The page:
On Reilly Smith: “He’s been terrific, obviously. I think that what jumps out at you is is hockey IQ for a kid that’s just 22, 23 years old. He understands the game, he’s versatile, can play left wing, can play right wing, they’re using him on one of two power-play units on the point, even, which tells you how much they value his ability to make the right play, the right decision, and it’s been very effective. He can play with any centerman that’s in the lineup for Boston. …
“When you have that versatility and you have that hockey knowledge and you have opportunity, and that opportunity is met with preparation, you’re going to have success. That’s where he’s at right now. He’s developing as a young player, the confidence is on the rise, he’s on a very good team, and he understands the opportunity and what’s expected of him because of that system that we’ve already talked about. And it’s a good fit, and you hope that it continues, but it continues to even get better because he is that talented.”
On the warm reception for Jarome Iginla upon his return to Calgary: “It reminded me certainly of some of the great players that have gone back after they’ve moved teams, whether it was [Wayne] Gretzky going back into Edmonton, or Raymond Bourque coming back to Boston, maybe even Guy Lafleur when he was a Ranger going back to Montreal. To be in the building, to be there, to take part in it, to watch really what happened over a 48-hour period, just the minute we arrived in Calgary, and how revered he is, and what he’s meant to the city, and how charitable he was, and the love that still exists between Iginla and the town of Calgary and the surrounding area was pretty impressive.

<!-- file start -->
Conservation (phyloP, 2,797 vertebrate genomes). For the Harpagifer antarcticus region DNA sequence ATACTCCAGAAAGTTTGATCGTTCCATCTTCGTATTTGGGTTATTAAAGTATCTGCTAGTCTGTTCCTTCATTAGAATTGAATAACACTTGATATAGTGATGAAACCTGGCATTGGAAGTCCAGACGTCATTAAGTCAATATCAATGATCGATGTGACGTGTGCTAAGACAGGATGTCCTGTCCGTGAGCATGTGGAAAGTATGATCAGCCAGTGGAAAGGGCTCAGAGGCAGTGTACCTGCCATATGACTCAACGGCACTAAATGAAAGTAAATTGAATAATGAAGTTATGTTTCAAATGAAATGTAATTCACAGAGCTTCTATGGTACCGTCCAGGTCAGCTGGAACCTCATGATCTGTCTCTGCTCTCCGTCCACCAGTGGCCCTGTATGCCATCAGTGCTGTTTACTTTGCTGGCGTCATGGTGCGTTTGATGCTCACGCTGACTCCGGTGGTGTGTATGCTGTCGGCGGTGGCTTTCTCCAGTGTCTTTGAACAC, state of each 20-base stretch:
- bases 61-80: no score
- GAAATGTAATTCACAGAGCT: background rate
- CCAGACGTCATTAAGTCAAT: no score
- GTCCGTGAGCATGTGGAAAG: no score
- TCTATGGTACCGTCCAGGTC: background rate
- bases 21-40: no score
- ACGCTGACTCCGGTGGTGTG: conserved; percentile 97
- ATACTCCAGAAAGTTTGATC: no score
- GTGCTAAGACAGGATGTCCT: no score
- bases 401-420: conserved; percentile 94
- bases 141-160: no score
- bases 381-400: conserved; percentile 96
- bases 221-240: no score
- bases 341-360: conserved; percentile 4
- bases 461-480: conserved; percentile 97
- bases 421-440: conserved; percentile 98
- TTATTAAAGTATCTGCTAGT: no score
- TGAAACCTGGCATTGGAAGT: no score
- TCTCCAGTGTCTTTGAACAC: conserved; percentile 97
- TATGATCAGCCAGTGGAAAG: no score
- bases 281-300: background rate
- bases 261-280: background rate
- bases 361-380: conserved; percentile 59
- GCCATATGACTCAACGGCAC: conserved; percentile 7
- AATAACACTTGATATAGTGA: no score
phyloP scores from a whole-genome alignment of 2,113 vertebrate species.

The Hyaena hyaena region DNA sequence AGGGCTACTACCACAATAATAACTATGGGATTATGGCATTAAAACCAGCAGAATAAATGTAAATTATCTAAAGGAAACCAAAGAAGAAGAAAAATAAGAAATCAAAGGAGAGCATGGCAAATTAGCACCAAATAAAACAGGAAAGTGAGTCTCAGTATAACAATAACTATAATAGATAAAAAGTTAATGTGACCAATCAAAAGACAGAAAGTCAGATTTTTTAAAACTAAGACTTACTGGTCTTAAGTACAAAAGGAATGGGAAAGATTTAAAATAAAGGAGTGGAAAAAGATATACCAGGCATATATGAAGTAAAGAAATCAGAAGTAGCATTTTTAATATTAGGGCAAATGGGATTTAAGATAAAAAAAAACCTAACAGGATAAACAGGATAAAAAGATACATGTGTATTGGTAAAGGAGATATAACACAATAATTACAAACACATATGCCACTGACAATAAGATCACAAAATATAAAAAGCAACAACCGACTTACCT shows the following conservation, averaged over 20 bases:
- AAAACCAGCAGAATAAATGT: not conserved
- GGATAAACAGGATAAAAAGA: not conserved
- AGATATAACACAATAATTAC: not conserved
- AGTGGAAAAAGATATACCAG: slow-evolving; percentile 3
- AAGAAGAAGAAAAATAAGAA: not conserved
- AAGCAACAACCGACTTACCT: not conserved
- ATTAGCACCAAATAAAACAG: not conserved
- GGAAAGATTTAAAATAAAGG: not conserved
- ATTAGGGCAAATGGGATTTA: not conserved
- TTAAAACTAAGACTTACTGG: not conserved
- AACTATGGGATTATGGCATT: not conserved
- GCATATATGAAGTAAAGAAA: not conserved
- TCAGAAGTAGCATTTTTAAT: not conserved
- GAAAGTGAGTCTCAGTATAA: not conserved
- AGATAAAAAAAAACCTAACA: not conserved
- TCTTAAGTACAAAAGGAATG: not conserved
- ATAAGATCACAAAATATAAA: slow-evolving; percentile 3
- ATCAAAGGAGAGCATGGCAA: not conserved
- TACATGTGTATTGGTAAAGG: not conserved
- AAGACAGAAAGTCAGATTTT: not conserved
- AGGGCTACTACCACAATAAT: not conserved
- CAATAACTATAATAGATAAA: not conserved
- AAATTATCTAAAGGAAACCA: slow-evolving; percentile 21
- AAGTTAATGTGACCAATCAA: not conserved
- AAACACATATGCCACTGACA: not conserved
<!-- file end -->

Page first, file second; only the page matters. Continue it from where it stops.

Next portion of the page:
“They were ready, they were prepared. They hadn’t had an opportunity as a community to say thank you for everything that he had done. And they really gave him a chance to say thank you back. And I really appreciated what the Bruin players insisted that he did following the game when they all came back out on the bench and made Iggy take a nice little lap around the arena and acknowledge the fans that just would not leave the arena. They wanted to see him, and they didn’t want it to end.”